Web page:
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NOOOO! Don’t Paint That!

A guide on how to answer the DON’T PAINT THAT FURNITURE crowd.

We’ve all heard it “I can’t believe you painted that piece!”, aghast in horror at our willingness to cover such valuable treasures in a coat of paint. So how do I respond? Let’s take apart this argument piece by piece.

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1. Its Not That Valuable After All

Most of the pieces I work on are in salvage condition, fair at best.

Antique value usually arises when the piece is in good ORIGINAL condition. If it requires refinishing, that implies this condition is not met. The bottom has fallen out of the antiques market, how many houses do you know that are full of rare antiques anymore?

A piece is only worth what someone is willing to pay for it, despite what that internet listing says. So chances are, if I bought it for $50, that’s all it was really worth.

This antique piece arrived in ROUGH shape

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2. Its Not An Antique

The definition of antique is 100+ years old. Those pieces are a rarity, and when they are found, they are showing their age, requiring a ton of work (see #1 👆).

Most of the pieces I work on are “vintage” at best (20+ years old).

Used a textured finish to camouflage condition issues on this piece

3. Painted Furniture Has Been Around Just As Long As Furniture Has

Go visit some of the great historic homes throughout the world, one consistency is… painted furniture.

Pigments were historically a luxury item, so having painted pieces was a sign of wealth and opulence. Some homes and furniture even used paint to imitate exotic species of wood, old faux finishes. That rare wood on your piece might be painted on!

The chalk painted looks we are now replicating are inspired by age-old homemade milk paint and chippy vintage finishes from pieces upcycled ages ago.

This was discarded on the curb for free!

4. If Paint Makes It A Show Piece Again, Then So Be It!

I’ve literally pulled pieces out of a barn, covered in dirt. Storage units, garages, even the sidewalk, these pieces were being discarded and considered worthless.

If a coat of paint means a piece will go on display, have a room designed around it, and be the pride of someone’s home again, then I’m all for painted finishes.

This one is a showpiece in my own home, something I enjoy every day

5. Know When To Hold-em

Have there been pieces that I acknowledge are better left unpainted? You better believe it!

Although few and far between. I usually offer these pieces for sale in their original finish for a time and hope they find a home before coming up to paint. They definitely take longer to sell.

The one that comes to mind was a set of Henredon dresser and desk that was in near flawless original condition. I oiled the vintage wood and crossed my fingers. It took forever, I was on the verge of giving up, but a customer saw how gorgeous they were, while she was ordering painted furniture for her own bedroom by the way!

A nod to the past with peeks of vintage wood

6. Beauty Is In The Eye Of The Beholder

I have the utmost respect for well-made, quality, vintage furniture in all different styles, but for my own home, I choose pained pieces. I have very few wood finishes in my home, that’s just my personal taste, and I’m not alone.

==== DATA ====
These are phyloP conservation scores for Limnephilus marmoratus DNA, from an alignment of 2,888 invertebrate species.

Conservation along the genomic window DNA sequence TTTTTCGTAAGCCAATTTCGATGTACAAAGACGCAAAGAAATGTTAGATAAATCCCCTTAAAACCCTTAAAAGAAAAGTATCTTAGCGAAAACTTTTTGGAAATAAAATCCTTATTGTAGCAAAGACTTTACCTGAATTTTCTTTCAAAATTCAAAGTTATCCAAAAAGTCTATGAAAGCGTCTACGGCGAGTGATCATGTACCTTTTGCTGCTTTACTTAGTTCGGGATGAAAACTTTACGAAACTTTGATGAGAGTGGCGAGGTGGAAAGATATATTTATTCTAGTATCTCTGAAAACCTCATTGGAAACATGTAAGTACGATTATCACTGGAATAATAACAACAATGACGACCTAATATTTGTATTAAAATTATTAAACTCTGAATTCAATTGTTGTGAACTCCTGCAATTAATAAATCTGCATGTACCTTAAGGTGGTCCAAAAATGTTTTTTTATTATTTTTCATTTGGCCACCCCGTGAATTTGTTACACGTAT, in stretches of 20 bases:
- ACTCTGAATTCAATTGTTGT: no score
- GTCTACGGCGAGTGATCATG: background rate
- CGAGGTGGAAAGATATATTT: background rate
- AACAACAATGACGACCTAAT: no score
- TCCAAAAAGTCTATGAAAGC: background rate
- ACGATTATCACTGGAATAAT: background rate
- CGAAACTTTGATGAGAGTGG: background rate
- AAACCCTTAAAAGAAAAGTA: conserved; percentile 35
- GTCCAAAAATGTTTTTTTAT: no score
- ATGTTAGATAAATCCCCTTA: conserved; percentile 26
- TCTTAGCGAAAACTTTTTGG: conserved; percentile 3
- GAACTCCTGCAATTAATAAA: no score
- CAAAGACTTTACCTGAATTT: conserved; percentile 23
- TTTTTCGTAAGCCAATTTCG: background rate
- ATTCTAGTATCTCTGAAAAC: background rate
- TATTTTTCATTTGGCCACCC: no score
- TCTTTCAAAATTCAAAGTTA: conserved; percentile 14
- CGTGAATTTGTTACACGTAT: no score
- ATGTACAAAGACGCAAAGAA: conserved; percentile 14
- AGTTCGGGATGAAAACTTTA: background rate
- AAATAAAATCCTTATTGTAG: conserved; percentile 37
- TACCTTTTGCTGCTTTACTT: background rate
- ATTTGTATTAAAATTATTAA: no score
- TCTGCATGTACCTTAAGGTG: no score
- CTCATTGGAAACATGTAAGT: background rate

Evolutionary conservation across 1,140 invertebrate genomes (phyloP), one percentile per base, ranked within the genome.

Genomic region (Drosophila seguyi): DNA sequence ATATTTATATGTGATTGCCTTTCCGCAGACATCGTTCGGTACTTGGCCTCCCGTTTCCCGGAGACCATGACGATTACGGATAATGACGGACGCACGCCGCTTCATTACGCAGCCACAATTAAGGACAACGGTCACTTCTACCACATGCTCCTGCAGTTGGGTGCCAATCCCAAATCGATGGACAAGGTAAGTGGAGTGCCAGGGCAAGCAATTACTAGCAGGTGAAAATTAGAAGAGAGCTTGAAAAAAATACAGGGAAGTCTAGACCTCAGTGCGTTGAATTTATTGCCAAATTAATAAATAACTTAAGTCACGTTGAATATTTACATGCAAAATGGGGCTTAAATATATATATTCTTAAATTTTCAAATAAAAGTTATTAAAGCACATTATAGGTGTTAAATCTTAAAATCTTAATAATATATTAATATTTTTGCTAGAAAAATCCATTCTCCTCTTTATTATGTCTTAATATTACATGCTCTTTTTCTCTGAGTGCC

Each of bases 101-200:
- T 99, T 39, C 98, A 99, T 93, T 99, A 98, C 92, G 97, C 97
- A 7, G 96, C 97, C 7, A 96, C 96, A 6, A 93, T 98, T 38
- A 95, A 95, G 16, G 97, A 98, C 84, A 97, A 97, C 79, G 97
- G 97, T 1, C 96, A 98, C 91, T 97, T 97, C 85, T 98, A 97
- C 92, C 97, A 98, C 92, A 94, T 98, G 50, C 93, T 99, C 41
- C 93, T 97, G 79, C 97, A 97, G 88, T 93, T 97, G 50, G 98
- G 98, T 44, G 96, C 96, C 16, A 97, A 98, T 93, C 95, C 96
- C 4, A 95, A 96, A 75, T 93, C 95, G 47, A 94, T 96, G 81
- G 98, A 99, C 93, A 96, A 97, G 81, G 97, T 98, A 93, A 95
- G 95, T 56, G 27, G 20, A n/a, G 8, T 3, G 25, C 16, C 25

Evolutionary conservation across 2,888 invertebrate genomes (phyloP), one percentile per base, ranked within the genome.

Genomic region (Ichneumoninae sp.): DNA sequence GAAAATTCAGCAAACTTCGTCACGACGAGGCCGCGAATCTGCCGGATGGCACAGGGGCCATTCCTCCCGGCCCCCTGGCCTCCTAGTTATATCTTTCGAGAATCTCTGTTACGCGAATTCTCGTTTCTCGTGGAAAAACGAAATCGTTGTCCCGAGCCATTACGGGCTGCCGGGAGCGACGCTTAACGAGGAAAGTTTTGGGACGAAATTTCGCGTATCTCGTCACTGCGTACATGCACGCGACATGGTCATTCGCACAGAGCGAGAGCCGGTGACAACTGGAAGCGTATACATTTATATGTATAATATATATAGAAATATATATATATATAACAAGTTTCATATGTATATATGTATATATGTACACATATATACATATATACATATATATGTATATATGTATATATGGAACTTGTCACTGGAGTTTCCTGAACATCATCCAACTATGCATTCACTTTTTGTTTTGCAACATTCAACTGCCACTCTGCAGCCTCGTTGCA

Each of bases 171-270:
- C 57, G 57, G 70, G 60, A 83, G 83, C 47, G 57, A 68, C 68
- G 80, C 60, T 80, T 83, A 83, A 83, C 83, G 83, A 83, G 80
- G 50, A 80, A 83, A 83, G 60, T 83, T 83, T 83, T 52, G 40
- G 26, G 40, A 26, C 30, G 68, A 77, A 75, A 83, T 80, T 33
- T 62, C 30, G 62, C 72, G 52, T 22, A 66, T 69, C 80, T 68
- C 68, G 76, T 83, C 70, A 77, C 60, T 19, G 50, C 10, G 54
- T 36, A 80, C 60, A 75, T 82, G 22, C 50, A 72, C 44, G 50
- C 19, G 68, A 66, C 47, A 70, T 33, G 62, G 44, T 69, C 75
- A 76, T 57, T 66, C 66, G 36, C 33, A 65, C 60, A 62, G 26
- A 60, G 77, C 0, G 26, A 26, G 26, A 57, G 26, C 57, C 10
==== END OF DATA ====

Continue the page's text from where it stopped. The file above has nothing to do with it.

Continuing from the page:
There is a huge market for painted furniture pieces because people love it. I see them as functional art pieces in my home.

This piece looked perfect in its new home, full of color

7. Past Meets Present

I love to leave original details of pieces on display while updating them at the same time.

Wood-stained tops are one way to do this, by putting the old wood grain on display and contrast it against a newly painted body. Hardware is another way. I always choose vintage hardware over modern whenever I have the choice. Clean them, shine em up if needed, and use that old hardware, most are like jewelry made just for that piece

8. Mass Production

A lot of vintage furniture was mass-produced. The same pieces can be found over and over again. We all had that bedroom set from the Sears catalog, right??

Mass production usually means cost-cutting, plastic fronts, thin veneers, MDF drawer bottoms. Still great furniture, worth saving, but can be found a dime a dozen.

I’ve done this exact set twice now

9. Condition Is Everything

Some finishes are just not feasible on certain pieces. If the condition is poor, wood filler is used, repairs are done, patches made… those can be very hard to hide with a wood stained finish. It’s not uncommon for paint to be needed to hide what’s underneath. It’s putting on your favorite outfit to hide the Spanx underneath.

I pulled this one out of a barn, covered in dirt

10. Refinishing Is Refinishing

A coat of paint does not damage anything if the piece already needed refinishing.

If a restoration requires stripping, whether it’s just the clear coat or clear coat and paint over top, it’s the same process. Usually, the original finish is left intact, so anything over top could be stripped away too if in the future wood looks are all the rage again.

Stripping is stripping, think of it as an extra protective coat over top.

Took this one all the way back to raw wood with a bleached finish

So, unless its quality of work we are talking, and that’s a grievance I do take to heart, because I pride myself of doing the job well, and poor quality paint finishes give us all a bad name, then the rest is just a matter of taste and I say “Paint Away!”

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